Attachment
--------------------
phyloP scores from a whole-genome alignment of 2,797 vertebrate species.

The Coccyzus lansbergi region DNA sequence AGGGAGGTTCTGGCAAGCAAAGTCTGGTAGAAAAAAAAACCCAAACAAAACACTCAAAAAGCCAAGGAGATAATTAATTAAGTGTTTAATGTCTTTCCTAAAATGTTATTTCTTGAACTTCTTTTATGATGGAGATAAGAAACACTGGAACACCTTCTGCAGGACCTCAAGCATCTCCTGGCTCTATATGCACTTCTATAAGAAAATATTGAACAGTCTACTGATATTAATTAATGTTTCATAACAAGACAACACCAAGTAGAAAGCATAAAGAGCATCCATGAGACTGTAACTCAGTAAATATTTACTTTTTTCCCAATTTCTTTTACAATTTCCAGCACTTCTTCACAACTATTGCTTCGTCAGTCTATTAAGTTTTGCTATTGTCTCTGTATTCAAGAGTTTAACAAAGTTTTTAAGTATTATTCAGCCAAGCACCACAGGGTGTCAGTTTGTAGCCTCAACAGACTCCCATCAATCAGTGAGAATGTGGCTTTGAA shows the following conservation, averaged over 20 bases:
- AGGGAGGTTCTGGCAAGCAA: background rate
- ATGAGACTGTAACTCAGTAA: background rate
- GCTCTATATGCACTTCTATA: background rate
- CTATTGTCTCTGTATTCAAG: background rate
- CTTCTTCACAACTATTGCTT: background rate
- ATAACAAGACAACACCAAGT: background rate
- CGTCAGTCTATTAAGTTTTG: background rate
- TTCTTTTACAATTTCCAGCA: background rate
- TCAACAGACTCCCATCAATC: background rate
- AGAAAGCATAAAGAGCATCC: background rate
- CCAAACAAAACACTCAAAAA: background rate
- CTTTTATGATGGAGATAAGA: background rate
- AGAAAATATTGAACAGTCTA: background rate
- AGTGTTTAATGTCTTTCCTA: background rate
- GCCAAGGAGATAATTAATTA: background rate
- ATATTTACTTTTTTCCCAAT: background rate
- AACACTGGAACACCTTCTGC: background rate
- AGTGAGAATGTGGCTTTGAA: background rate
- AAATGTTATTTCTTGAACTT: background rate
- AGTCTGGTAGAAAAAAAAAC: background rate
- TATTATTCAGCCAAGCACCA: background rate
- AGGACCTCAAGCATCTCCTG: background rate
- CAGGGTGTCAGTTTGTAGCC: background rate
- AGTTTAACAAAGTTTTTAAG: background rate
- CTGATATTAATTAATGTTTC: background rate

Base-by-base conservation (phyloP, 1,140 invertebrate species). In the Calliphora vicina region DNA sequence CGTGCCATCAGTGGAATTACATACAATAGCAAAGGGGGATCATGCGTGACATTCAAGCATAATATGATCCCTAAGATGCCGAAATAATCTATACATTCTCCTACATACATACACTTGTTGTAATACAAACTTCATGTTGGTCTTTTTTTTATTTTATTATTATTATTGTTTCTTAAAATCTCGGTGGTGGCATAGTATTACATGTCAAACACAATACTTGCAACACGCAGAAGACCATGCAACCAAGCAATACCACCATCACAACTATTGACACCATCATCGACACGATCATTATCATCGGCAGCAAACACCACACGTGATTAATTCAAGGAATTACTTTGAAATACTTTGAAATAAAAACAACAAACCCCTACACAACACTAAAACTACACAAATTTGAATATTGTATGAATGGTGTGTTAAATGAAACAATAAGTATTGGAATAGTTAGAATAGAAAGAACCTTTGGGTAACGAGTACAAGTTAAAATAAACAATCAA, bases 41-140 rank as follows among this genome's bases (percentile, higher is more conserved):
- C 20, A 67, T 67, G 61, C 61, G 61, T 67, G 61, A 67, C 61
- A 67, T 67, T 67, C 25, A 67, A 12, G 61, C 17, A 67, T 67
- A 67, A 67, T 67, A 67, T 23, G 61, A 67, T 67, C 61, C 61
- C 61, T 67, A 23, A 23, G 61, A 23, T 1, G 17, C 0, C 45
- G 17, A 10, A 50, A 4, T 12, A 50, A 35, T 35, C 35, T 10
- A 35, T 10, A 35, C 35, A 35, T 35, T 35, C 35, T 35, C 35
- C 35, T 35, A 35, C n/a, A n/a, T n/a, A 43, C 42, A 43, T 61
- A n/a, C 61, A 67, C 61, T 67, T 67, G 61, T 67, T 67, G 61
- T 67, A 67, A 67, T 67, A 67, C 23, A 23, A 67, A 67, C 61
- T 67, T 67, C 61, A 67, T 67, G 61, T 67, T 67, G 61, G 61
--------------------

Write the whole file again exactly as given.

phyloP scores from a whole-genome alignment of 2,797 vertebrate species.

The Coccyzus lansbergi region DNA sequence AGGGAGGTTCTGGCAAGCAAAGTCTGGTAGAAAAAAAAACCCAAACAAAACACTCAAAAAGCCAAGGAGATAATTAATTAAGTGTTTAATGTCTTTCCTAAAATGTTATTTCTTGAACTTCTTTTATGATGGAGATAAGAAACACTGGAACACCTTCTGCAGGACCTCAAGCATCTCCTGGCTCTATATGCACTTCTATAAGAAAATATTGAACAGTCTACTGATATTAATTAATGTTTCATAACAAGACAACACCAAGTAGAAAGCATAAAGAGCATCCATGAGACTGTAACTCAGTAAATATTTACTTTTTTCCCAATTTCTTTTACAATTTCCAGCACTTCTTCACAACTATTGCTTCGTCAGTCTATTAAGTTTTGCTATTGTCTCTGTATTCAAGAGTTTAACAAAGTTTTTAAGTATTATTCAGCCAAGCACCACAGGGTGTCAGTTTGTAGCCTCAACAGACTCCCATCAATCAGTGAGAATGTGGCTTTGAA shows the following conservation, averaged over 20 bases:
- AGGGAGGTTCTGGCAAGCAA: background rate
- ATGAGACTGTAACTCAGTAA: background rate
- GCTCTATATGCACTTCTATA: background rate
- CTATTGTCTCTGTATTCAAG: background rate
- CTTCTTCACAACTATTGCTT: background rate
- ATAACAAGACAACACCAAGT: background rate
- CGTCAGTCTATTAAGTTTTG: background rate
- TTCTTTTACAATTTCCAGCA: background rate
- TCAACAGACTCCCATCAATC: background rate
- AGAAAGCATAAAGAGCATCC: background rate
- CCAAACAAAACACTCAAAAA: background rate
- CTTTTATGATGGAGATAAGA: background rate
- AGAAAATATTGAACAGTCTA: background rate
- AGTGTTTAATGTCTTTCCTA: background rate
- GCCAAGGAGATAATTAATTA: background rate
- ATATTTACTTTTTTCCCAAT: background rate
- AACACTGGAACACCTTCTGC: background rate
- AGTGAGAATGTGGCTTTGAA: background rate
- AAATGTTATTTCTTGAACTT: background rate
- AGTCTGGTAGAAAAAAAAAC: background rate
- TATTATTCAGCCAAGCACCA: background rate
- AGGACCTCAAGCATCTCCTG: background rate
- CAGGGTGTCAGTTTGTAGCC: background rate
- AGTTTAACAAAGTTTTTAAG: background rate
- CTGATATTAATTAATGTTTC: background rate

Base-by-base conservation (phyloP, 1,140 invertebrate species). In the Calliphora vicina region DNA sequence CGTGCCATCAGTGGAATTACATACAATAGCAAAGGGGGATCATGCGTGACATTCAAGCATAATATGATCCCTAAGATGCCGAAATAATCTATACATTCTCCTACATACATACACTTGTTGTAATACAAACTTCATGTTGGTCTTTTTTTTATTTTATTATTATTATTGTTTCTTAAAATCTCGGTGGTGGCATAGTATTACATGTCAAACACAATACTTGCAACACGCAGAAGACCATGCAACCAAGCAATACCACCATCACAACTATTGACACCATCATCGACACGATCATTATCATCGGCAGCAAACACCACACGTGATTAATTCAAGGAATTACTTTGAAATACTTTGAAATAAAAACAACAAACCCCTACACAACACTAAAACTACACAAATTTGAATATTGTATGAATGGTGTGTTAAATGAAACAATAAGTATTGGAATAGTTAGAATAGAAAGAACCTTTGGGTAACGAGTACAAGTTAAAATAAACAATCAA, bases 41-140 rank as follows among this genome's bases (percentile, higher is more conserved):
- C 20, A 67, T 67, G 61, C 61, G 61, T 67, G 61, A 67, C 61
- A 67, T 67, T 67, C 25, A 67, A 12, G 61, C 17, A 67, T 67
- A 67, A 67, T 67, A 67, T 23, G 61, A 67, T 67, C 61, C 61
- C 61, T 67, A 23, A 23, G 61, A 23, T 1, G 17, C 0, C 45
- G 17, A 10, A 50, A 4, T 12, A 50, A 35, T 35, C 35, T 10
- A 35, T 10, A 35, C 35, A 35, T 35, T 35, C 35, T 35, C 35
- C 35, T 35, A 35, C n/a, A n/a, T n/a, A 43, C 42, A 43, T 61
- A n/a, C 61, A 67, C 61, T 67, T 67, G 61, T 67, T 67, G 61
- T 67, A 67, A 67, T 67, A 67, C 23, A 23, A 67, A 67, C 61
- T 67, T 67, C 61, A 67, T 67, G 61, T 67, T 67, G 61, G 61